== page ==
Letter from the CEO

Under the hood of the phenomenon known generally as artificial intelligence lies fairly straight-forward mathematics that has been in use for many decades. What has caused this phenomenon to accelerate so rapidly in the past few years is the sustained collection of untold amounts of data in all forms. Through our incessant use of smart devices, social media, GPS and software applications in general, we have now fed machines sufficient data for them to effectively apply deep learning neural network methods.

There are, however, significant misunderstandings around the impact that artificial intelligence will have on our lives. For certain, robotics and AI will destroy some jobs, or at least the most menial aspects of those jobs. But they may just as likely create entirely new forms of work in the future. For certain also, artificial intelligence will change the way we communicate and behave towards each other on an interpersonal level. And there is a danger that we allow this to happen in the wrong way. 

At present, there is a misconception that it is the machines and mathematics that may subjugate humanity, whereas in fact it is the data that we feed the machines that is our own undoing. New regulations in Europe in respect of data privacy, whilst apparently costly and inefficient for many companies to implement, are a step in the right direction. We will probably look back at the year 2018 as the beginning of the battle that will take place over the precious resource that we call data. If left ungoverned, there is significant danger that a few large corporations will centralise power and, in many respects, eliminate culture. 

This issue of the Journal is broken into three parts. The purpose of these different sections is to unpack the concept of artificial intelligence through a logical progression, starting with the history and a basic understanding of AI, then moving on to a more intricate deconstruction of the idea of intelligence itself, and finally concluding with a forward-looking analysis of the implications that this technology will have for our society. 

We would at least hope that the Journal offers some provocative thoughts on the bourgeoning field of artificial intelligence. Happy reading!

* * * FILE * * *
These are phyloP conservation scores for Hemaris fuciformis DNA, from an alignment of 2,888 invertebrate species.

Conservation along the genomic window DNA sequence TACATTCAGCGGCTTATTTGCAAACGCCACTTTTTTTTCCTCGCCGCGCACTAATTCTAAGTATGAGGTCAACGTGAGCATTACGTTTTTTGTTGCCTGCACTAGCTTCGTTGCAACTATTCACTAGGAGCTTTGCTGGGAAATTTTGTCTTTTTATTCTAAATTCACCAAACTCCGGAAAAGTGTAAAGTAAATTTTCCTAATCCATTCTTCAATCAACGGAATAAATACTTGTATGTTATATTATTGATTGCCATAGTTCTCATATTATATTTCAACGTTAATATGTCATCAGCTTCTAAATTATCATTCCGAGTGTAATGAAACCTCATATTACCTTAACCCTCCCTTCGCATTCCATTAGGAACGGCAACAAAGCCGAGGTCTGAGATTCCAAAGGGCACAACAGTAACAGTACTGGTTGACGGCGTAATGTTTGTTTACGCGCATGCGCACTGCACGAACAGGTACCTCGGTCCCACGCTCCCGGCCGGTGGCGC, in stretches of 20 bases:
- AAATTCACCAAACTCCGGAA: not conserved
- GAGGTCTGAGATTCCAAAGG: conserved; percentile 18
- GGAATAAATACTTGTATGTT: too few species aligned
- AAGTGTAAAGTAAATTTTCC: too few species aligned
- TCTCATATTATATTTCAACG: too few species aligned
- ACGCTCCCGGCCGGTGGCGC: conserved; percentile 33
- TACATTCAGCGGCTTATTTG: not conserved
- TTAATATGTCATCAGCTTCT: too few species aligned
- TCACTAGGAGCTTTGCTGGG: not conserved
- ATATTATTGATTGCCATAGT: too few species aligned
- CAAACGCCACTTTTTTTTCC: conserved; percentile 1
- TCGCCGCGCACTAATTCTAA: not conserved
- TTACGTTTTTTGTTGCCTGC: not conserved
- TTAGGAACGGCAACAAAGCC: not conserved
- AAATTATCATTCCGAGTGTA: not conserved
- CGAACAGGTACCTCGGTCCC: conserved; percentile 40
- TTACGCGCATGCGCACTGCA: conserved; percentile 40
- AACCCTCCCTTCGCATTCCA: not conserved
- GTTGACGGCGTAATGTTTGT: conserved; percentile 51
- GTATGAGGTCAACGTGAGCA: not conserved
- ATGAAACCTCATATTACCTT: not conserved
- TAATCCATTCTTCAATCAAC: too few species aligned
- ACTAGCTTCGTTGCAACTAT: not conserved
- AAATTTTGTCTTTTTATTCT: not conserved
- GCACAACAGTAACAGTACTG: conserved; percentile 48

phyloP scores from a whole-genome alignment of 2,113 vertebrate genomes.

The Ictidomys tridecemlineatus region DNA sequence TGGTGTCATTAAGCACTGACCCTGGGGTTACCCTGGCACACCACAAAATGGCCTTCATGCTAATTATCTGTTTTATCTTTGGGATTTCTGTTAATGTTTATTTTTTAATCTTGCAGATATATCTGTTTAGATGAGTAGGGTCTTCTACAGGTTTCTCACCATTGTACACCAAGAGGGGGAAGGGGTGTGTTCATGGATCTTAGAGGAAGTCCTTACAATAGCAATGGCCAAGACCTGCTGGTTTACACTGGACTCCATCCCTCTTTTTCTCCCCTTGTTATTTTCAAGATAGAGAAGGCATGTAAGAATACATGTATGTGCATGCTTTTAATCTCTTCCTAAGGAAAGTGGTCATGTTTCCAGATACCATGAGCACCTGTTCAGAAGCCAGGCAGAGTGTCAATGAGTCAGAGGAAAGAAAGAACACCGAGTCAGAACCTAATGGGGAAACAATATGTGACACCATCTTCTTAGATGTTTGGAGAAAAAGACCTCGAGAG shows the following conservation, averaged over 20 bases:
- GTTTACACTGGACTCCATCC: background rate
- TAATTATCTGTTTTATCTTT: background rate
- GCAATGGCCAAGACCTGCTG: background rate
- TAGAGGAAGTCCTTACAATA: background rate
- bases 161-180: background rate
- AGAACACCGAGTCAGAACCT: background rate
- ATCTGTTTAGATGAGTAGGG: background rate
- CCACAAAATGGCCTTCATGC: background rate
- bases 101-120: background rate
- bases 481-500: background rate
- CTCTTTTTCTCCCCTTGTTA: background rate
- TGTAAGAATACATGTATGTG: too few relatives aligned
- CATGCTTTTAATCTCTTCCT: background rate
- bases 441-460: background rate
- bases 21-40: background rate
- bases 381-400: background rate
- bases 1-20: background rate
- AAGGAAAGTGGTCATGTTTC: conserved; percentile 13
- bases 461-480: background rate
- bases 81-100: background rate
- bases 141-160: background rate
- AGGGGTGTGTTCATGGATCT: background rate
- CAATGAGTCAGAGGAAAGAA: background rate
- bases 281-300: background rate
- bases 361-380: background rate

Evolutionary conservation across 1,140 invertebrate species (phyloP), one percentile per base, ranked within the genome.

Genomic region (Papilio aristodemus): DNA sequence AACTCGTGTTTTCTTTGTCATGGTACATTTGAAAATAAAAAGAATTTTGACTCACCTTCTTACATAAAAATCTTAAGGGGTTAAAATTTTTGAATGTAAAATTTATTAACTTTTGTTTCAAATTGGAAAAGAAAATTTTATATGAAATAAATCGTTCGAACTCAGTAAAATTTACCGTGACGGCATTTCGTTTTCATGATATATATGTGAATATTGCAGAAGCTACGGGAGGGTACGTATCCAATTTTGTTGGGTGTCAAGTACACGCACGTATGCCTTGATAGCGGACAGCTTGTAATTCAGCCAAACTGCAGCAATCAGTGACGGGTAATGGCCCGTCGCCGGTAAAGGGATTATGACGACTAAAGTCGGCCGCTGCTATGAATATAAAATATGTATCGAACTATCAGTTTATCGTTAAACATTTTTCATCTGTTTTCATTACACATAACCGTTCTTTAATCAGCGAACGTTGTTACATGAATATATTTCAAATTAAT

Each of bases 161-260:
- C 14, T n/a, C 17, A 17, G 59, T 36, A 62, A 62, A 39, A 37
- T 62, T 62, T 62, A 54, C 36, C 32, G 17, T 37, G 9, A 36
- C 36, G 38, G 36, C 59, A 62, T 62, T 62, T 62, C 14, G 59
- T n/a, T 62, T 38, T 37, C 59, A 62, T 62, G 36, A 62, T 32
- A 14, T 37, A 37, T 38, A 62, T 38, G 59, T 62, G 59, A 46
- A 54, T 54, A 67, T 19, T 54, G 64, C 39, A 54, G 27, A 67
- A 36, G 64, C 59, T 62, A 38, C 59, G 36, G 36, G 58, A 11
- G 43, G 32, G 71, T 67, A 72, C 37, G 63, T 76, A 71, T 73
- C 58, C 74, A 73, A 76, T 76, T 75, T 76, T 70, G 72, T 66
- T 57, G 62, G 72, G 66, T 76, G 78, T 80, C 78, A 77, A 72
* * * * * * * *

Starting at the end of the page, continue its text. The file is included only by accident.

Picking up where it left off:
David Buckham
Chief Executive Officer

Monocle Quarterly Journal Articles

A True Test of Intelligence
October 17
A key area of interest in AI development is natural language processing (NLP), which aims to programme computers to communicate with humans through natural language recognition, natural language under...
Artificial Nightmares
October 17
Large corporations worldwide, as well as government, have all embarked on AI research, in an increasing effort to be ever more competitive. Some of these undertakings have borne fruit, with successful...
Banking and the Digital Revolution
October 17
Most people can recall what they were doing on September 11, 2001, when their otherwise normal Tuesday was interrupted as they were drawn to a nearby television to watch in horror and disbelief as tw...
Beating Garry Kasparov
October 17
Garry Kimovich Kasparov is considered by many to be the greatest chess player of all time. But the Russian grandmaster, despite his incomparable genius, is not a man without controversy. In 1993, Kasp...
Big Tech and the Colonisation of Data
October 17
When you start a business, you start by solving a problem. If your product or service can meet your customer’s most pressing needs in a unique and effective way, then the business that you build aroun...
Measuring Human Intelligence
October 17
The term “artificial intelligence” was coined in 1956 by computer scientist John McCarthy, who used it to refer to the idea of defining all aspects of human intelligence in such detail that a computer...
The Black Box Problem
October 17
In Ancient Greece, the most respected source of advice was the Oracle of Delphi, or the Pythia – the priestess of Apollo. She could be found perched on a tripod seat in the Temple of Apollo in Delphi,...
Artificial Intelligence
October 17
We say that necessity is the mother of invention, and that certainly was the case at Bletchley Park between 1942 and 1944, as the secret headquarters of British codebreakers during the Second World Wa...
The Mind and the Body
October 17
By all accounts, Phineas Gage was a friendly, professional and level-headed person before his accident. But on the afternoon of 13 September 1848, everything changed. At the age of 25, Phineas was a c...
Monocle Solutions
October 17
In mathematics, a singularity is a point at which the normal logic of mathematics breaks down and an object does not behave in the manner that is typically expected. As the simplest example of a singu...
 
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